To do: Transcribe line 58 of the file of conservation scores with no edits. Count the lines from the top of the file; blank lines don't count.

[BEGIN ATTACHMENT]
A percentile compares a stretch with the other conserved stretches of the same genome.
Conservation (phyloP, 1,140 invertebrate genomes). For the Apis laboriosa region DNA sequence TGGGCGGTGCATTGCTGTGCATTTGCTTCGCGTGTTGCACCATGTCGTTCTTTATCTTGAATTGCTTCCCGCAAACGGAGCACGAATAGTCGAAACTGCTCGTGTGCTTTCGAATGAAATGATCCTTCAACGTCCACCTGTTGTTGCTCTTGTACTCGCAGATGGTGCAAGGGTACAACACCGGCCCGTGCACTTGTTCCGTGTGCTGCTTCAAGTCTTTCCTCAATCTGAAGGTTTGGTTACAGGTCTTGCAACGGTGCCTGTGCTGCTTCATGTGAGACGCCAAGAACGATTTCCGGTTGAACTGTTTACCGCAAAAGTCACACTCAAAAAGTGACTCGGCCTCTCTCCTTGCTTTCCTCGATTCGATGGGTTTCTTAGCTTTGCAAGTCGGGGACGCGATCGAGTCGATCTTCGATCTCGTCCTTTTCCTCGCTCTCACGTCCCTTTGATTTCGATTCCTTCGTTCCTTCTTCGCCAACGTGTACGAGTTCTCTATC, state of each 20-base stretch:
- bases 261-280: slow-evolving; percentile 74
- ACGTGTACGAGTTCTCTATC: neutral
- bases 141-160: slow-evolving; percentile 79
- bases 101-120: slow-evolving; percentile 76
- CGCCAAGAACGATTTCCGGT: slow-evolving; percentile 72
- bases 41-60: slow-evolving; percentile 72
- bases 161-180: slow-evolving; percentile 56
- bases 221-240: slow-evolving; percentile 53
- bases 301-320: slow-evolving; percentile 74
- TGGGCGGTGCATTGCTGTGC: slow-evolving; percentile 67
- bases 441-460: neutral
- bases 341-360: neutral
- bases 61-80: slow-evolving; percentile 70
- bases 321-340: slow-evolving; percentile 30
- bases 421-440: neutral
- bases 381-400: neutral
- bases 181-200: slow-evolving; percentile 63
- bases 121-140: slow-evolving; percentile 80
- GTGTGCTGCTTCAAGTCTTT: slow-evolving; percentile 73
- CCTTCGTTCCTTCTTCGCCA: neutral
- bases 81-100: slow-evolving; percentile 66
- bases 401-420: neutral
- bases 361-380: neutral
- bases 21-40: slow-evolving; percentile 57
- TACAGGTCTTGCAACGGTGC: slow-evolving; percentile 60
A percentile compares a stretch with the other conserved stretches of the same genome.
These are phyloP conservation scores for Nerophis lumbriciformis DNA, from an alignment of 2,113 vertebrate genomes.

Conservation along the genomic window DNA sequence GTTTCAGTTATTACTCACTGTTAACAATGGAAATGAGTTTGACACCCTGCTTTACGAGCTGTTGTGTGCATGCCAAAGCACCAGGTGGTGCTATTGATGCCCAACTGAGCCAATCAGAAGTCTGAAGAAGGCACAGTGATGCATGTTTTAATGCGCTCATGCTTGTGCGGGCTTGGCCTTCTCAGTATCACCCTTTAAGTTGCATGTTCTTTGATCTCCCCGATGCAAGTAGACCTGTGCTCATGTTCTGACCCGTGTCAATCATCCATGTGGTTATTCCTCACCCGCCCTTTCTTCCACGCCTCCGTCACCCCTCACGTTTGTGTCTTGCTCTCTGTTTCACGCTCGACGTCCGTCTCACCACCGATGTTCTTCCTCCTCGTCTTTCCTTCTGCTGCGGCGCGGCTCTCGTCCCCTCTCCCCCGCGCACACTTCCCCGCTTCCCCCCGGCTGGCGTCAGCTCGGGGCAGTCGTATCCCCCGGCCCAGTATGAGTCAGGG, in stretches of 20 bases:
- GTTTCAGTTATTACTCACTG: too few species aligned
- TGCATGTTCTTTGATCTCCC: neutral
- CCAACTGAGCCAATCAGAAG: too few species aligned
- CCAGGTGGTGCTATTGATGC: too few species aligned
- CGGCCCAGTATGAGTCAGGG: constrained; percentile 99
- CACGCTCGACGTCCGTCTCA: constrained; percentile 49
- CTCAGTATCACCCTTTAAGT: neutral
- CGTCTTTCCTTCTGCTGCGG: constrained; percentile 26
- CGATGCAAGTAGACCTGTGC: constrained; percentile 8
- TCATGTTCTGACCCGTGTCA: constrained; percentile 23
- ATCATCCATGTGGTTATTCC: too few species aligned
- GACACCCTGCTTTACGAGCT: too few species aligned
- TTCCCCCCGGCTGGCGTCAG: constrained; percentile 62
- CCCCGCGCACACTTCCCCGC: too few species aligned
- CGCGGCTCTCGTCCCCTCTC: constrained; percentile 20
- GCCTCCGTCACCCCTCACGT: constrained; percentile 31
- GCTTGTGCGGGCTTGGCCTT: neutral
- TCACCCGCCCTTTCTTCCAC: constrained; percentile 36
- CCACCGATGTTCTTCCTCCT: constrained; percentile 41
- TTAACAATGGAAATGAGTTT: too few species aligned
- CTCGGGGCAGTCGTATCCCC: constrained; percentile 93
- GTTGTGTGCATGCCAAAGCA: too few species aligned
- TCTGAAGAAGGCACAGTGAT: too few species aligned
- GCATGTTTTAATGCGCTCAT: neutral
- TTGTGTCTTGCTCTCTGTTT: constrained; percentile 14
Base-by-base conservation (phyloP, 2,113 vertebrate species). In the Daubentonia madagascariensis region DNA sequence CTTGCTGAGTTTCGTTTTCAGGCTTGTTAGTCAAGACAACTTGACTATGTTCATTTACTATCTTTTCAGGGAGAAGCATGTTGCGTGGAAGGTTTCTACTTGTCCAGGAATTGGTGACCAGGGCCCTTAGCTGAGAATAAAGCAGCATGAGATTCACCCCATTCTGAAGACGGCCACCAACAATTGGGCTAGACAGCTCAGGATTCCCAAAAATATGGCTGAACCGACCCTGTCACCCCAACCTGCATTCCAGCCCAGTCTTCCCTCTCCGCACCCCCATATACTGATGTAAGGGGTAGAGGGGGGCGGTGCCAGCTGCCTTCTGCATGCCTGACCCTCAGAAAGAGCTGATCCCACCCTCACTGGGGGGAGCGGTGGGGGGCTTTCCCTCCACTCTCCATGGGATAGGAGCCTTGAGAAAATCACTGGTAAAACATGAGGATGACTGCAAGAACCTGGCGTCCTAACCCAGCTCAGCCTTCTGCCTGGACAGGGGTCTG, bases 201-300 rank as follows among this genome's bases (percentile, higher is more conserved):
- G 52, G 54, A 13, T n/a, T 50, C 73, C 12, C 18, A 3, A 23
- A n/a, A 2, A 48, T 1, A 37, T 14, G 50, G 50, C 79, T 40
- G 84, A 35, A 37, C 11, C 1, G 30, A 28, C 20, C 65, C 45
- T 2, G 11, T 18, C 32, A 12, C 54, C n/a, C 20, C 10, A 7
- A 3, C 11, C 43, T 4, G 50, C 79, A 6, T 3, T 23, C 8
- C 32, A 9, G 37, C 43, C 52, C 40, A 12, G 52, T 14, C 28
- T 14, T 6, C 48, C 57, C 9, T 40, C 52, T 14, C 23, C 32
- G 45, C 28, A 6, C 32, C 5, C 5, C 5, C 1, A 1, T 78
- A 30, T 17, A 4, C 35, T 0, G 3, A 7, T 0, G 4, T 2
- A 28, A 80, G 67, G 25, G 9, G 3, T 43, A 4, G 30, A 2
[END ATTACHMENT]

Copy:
- A n/a, A 2, A 48, T 1, A 37, T 14, G 50, G 50, C 79, T 40